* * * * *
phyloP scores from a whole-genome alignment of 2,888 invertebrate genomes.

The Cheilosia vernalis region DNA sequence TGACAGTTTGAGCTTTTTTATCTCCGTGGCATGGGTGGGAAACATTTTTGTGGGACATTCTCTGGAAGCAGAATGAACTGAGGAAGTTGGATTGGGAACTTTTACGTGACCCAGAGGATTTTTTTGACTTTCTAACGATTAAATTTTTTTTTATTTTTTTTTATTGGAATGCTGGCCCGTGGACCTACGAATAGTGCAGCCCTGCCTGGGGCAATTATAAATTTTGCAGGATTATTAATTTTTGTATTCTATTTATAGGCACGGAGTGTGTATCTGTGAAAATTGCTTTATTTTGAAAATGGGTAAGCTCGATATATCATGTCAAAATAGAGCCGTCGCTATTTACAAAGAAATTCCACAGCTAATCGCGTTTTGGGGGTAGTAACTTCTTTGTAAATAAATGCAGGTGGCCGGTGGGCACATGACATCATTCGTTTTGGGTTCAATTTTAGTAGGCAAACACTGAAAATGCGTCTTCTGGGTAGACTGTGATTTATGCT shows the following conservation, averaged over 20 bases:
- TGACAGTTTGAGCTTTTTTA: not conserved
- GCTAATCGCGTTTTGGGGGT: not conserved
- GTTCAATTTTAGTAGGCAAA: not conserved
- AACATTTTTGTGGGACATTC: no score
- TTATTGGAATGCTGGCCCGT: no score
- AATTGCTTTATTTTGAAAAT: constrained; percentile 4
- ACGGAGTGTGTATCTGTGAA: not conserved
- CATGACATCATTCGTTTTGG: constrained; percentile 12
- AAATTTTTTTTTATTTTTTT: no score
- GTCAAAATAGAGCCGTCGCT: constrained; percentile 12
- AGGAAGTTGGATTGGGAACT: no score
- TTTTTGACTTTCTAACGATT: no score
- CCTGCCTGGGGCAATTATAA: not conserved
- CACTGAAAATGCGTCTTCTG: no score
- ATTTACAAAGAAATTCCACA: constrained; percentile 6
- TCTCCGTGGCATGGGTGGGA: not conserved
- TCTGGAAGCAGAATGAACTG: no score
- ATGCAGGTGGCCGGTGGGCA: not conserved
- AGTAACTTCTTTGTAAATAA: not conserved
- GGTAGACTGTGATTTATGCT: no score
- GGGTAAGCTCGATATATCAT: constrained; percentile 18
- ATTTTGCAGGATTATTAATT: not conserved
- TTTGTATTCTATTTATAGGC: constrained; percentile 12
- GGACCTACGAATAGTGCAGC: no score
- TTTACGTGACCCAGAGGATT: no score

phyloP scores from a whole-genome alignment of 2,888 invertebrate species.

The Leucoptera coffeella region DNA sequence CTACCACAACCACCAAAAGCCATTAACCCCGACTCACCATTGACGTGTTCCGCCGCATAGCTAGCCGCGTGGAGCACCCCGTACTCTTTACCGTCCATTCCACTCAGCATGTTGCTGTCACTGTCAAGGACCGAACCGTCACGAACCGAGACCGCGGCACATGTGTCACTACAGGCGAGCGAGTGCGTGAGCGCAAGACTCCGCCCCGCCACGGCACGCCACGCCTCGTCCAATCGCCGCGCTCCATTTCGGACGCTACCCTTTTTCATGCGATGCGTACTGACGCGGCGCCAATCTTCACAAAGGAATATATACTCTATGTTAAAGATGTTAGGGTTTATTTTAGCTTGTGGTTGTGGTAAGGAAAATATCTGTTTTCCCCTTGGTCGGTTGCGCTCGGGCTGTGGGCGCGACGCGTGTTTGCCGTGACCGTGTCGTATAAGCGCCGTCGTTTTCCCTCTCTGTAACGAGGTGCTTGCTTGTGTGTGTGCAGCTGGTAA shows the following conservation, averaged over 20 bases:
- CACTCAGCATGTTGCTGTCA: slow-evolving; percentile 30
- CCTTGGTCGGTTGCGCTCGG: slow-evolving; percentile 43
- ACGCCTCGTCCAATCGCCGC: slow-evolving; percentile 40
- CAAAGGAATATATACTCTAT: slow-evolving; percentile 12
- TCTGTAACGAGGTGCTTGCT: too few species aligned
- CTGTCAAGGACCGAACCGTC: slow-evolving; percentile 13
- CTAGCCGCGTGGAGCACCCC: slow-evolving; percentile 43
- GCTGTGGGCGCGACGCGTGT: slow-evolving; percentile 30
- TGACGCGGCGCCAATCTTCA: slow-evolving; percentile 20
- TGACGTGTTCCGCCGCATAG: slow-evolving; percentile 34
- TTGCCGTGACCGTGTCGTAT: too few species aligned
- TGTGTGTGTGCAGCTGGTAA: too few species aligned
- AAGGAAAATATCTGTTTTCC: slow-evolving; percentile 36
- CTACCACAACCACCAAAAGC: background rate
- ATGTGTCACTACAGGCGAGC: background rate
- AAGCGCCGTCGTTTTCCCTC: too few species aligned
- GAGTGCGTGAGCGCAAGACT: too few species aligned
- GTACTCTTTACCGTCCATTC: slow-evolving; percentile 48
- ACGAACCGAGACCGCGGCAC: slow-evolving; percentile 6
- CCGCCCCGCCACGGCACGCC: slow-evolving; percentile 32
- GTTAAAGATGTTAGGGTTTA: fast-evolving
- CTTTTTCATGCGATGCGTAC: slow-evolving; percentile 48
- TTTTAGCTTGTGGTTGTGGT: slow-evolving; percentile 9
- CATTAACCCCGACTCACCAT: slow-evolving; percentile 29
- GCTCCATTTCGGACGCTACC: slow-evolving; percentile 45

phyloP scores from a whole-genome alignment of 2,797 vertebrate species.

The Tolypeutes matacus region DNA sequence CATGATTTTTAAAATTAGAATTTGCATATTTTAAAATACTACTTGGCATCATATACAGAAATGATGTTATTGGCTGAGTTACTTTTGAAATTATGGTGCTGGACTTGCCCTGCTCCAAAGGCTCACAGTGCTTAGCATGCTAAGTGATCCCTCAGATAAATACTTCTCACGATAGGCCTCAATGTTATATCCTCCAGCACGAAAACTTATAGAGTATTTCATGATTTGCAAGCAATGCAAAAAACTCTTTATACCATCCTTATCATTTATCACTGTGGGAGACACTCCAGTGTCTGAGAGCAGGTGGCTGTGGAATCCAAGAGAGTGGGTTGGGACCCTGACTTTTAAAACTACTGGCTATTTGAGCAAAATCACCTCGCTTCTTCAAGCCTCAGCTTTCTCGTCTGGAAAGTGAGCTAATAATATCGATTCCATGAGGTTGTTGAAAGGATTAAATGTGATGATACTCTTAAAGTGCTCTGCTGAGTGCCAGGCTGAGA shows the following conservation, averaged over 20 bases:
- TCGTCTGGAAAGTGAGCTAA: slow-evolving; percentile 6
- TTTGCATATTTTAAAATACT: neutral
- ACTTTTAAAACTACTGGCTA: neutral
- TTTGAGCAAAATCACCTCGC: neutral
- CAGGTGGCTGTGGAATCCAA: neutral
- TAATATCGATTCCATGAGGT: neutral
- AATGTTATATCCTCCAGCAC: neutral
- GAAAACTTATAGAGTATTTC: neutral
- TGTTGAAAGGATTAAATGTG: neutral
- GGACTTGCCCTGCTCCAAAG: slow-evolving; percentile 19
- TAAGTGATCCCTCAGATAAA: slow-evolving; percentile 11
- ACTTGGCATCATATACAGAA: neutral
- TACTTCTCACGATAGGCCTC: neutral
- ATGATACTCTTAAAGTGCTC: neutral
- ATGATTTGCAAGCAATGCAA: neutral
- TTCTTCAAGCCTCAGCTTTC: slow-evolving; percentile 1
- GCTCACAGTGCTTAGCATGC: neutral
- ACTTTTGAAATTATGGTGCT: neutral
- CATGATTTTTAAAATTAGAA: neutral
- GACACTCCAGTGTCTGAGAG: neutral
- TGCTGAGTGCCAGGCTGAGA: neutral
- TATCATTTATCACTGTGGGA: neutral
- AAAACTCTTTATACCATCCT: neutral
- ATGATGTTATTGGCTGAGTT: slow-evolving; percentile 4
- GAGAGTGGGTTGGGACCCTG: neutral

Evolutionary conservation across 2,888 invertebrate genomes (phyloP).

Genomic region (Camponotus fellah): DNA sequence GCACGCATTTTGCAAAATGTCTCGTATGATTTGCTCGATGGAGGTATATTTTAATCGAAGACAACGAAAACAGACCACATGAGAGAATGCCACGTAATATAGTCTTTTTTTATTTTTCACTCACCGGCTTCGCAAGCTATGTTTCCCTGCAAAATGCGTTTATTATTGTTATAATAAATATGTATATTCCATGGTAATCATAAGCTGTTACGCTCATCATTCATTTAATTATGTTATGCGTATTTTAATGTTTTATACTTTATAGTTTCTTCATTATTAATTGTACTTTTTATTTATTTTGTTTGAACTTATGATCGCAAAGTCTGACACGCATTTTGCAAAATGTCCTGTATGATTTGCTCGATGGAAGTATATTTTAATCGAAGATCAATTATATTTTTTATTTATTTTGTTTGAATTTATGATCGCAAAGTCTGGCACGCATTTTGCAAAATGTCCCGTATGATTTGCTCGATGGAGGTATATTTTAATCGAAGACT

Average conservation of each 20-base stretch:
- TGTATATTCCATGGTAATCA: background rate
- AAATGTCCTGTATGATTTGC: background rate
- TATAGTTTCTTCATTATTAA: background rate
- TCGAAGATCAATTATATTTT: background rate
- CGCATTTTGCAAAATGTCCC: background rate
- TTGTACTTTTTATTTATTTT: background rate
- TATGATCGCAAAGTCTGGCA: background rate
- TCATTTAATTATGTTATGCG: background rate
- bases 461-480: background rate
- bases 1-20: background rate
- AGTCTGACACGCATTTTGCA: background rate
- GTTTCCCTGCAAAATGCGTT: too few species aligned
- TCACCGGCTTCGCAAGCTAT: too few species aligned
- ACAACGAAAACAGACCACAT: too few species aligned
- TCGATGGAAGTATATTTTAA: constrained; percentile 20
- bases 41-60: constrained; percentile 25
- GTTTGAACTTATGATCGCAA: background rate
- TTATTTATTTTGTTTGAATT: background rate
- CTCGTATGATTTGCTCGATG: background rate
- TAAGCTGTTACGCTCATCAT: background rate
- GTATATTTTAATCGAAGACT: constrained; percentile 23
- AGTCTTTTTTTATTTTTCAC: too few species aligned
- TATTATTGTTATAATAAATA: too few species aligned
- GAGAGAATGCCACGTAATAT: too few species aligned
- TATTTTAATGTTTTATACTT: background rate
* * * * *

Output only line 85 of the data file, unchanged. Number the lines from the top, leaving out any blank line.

- TGTATATTCCATGGTAATCA: background rate